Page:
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Jun 1, 2015
This week’s theme
There is a word for it

This week’s words
sinecure
pathography
performative
stridulate
mala fide

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A.Word.A.Day
with Anu Garg

From time to time I get emails that begin, “Do you know if there is a word for ...?” The cauldron of the English language is overflowing with words. It has a word for the cry of a newborn (vagitus), a word for an uncontrollable urge to dance (tarantism), and a word for the use of ‘we’ in referring to oneself (nosism).

If you don’t find the word, coin it. After all, every word was used by someone for the first time. This week we’ll feature some things for which you don’t need to coin a word because there’s already a word for each of them.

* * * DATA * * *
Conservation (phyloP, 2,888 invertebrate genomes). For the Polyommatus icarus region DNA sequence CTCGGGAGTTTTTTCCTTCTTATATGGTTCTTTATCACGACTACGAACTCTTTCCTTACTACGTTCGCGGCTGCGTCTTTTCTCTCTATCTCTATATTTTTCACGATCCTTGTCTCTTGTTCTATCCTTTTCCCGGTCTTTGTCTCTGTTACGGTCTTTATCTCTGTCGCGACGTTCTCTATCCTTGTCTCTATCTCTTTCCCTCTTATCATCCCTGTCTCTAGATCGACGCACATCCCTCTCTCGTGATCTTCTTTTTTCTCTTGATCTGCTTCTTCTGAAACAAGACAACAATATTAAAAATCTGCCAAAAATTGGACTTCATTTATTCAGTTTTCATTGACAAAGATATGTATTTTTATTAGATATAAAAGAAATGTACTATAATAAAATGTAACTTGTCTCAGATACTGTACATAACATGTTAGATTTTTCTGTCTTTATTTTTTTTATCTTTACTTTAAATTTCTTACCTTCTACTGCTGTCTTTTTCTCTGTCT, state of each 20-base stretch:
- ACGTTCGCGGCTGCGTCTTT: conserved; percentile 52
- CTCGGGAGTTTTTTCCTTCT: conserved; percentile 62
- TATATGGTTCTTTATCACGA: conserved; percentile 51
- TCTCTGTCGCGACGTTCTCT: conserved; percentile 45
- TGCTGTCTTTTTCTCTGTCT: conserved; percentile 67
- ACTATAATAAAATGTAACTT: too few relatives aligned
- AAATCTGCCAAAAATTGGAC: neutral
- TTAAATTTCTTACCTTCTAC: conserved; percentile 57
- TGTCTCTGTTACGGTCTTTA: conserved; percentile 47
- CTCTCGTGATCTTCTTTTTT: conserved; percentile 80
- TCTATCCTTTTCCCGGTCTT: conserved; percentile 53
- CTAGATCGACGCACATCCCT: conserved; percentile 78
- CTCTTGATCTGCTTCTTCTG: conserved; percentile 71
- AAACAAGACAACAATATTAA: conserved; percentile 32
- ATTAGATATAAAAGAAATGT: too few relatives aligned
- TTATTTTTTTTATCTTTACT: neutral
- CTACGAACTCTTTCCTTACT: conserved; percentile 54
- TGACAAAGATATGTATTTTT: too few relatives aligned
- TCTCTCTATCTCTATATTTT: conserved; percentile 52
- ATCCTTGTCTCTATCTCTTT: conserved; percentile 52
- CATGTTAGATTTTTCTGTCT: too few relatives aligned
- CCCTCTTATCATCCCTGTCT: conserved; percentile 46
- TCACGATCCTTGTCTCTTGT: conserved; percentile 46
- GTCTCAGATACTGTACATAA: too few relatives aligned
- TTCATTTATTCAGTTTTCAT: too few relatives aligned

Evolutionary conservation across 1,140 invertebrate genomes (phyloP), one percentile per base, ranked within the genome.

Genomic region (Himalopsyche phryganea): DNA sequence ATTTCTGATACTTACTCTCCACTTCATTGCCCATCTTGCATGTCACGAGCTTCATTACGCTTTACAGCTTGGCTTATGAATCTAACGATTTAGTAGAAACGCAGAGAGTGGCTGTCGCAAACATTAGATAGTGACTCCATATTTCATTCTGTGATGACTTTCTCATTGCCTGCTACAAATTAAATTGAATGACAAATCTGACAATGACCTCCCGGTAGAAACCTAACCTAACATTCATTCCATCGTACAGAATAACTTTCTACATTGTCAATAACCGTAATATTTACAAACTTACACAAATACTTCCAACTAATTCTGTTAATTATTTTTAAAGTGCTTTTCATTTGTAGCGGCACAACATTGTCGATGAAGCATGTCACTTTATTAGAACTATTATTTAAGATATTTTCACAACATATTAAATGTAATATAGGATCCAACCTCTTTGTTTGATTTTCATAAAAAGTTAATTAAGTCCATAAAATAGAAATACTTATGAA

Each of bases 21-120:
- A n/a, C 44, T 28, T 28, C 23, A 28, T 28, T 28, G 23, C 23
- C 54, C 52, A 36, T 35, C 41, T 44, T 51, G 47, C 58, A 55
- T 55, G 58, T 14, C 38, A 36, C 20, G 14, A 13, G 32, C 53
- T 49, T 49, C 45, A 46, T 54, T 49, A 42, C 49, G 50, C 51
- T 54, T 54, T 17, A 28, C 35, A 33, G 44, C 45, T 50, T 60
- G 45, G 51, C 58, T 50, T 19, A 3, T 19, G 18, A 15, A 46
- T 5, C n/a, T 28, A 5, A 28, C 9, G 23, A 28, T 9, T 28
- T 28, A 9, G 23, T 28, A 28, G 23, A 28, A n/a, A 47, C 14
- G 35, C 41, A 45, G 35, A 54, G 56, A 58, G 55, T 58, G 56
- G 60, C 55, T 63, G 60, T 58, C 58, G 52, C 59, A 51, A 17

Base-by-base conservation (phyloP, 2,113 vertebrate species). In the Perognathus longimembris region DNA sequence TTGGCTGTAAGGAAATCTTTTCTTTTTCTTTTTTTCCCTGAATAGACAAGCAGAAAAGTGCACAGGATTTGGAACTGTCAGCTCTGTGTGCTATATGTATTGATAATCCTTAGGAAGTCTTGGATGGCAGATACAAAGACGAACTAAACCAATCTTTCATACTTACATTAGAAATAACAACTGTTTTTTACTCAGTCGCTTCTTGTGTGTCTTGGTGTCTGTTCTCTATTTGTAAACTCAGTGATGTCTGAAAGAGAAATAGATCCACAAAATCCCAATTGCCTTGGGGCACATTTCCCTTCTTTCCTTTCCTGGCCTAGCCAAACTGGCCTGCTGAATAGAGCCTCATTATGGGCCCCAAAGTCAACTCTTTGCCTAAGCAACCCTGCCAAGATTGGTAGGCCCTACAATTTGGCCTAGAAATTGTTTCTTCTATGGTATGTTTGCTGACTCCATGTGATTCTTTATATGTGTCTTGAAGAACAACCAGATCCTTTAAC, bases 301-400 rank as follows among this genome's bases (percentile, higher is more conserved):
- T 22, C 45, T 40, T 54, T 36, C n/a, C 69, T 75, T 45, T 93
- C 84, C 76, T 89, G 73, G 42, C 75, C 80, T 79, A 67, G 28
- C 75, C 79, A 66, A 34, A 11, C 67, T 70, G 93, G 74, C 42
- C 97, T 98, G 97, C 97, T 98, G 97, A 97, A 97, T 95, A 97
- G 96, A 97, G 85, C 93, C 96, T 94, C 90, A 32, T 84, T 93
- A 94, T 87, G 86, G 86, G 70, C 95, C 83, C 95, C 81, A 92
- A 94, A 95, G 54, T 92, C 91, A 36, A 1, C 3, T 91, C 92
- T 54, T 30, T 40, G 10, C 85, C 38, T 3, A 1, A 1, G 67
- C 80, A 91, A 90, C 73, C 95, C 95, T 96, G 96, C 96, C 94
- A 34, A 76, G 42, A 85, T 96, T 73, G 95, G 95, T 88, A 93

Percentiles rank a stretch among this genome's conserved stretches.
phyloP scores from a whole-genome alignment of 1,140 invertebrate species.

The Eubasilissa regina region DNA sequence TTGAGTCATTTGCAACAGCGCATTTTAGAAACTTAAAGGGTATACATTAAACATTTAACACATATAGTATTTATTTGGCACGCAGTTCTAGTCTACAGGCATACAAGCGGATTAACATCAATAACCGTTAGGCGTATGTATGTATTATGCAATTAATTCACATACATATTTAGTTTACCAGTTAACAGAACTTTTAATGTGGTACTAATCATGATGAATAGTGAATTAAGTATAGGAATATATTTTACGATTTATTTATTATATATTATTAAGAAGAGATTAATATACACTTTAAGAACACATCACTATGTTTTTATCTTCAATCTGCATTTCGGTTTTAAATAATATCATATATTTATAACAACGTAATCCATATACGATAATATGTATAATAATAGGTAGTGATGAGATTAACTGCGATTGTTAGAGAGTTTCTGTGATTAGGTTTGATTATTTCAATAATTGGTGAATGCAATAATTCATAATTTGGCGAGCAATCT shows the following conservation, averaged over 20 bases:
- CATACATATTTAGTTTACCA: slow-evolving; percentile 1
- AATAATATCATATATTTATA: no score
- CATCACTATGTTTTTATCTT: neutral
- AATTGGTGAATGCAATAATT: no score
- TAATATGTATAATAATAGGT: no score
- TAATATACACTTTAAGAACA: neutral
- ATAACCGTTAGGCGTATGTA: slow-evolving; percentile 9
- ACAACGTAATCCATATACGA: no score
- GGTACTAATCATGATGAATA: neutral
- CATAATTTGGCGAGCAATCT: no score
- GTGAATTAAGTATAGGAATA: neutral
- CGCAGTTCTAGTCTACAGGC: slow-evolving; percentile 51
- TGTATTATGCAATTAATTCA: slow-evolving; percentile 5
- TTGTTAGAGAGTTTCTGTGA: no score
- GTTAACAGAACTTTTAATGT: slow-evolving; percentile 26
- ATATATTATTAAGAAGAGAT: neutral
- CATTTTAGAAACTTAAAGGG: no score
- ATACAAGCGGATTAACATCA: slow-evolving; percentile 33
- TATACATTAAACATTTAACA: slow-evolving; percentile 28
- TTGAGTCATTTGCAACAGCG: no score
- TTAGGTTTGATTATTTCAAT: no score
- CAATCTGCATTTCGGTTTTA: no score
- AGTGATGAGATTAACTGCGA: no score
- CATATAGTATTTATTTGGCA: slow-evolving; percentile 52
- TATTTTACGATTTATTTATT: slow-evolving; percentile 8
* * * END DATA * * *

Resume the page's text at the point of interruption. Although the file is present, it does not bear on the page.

sinecure

PRONUNCIATION:
(SY-ni-kyoor, SIN-i-)

MEANING:
noun: A position in which one is paid for little or no work.

ETYMOLOGY:
From Latin beneficium sine cura (a church position not involving caring for the souls of the parishioners), from sine (without) + cura (care). Earliest documented use: 1662.

USAGE:
“Some 200,000 civil servants have been enlisted. Half are fairly useless: former guerrillas given sinecures to keep the peace. This cannot last. Some 75% of the budget is spent on wages.”
A New Country Rises from the Ruins; South Sudan; The Economist (London, UK); May 4, 2013.

See more usage examples of sinecure in Vocabulary.com’s dictionary.

A THOUGHT FOR TODAY:
War is merely the continuation of policy by other means. -Carl von Clausewitz, general and military theorist (1 Jun 1780-1831)

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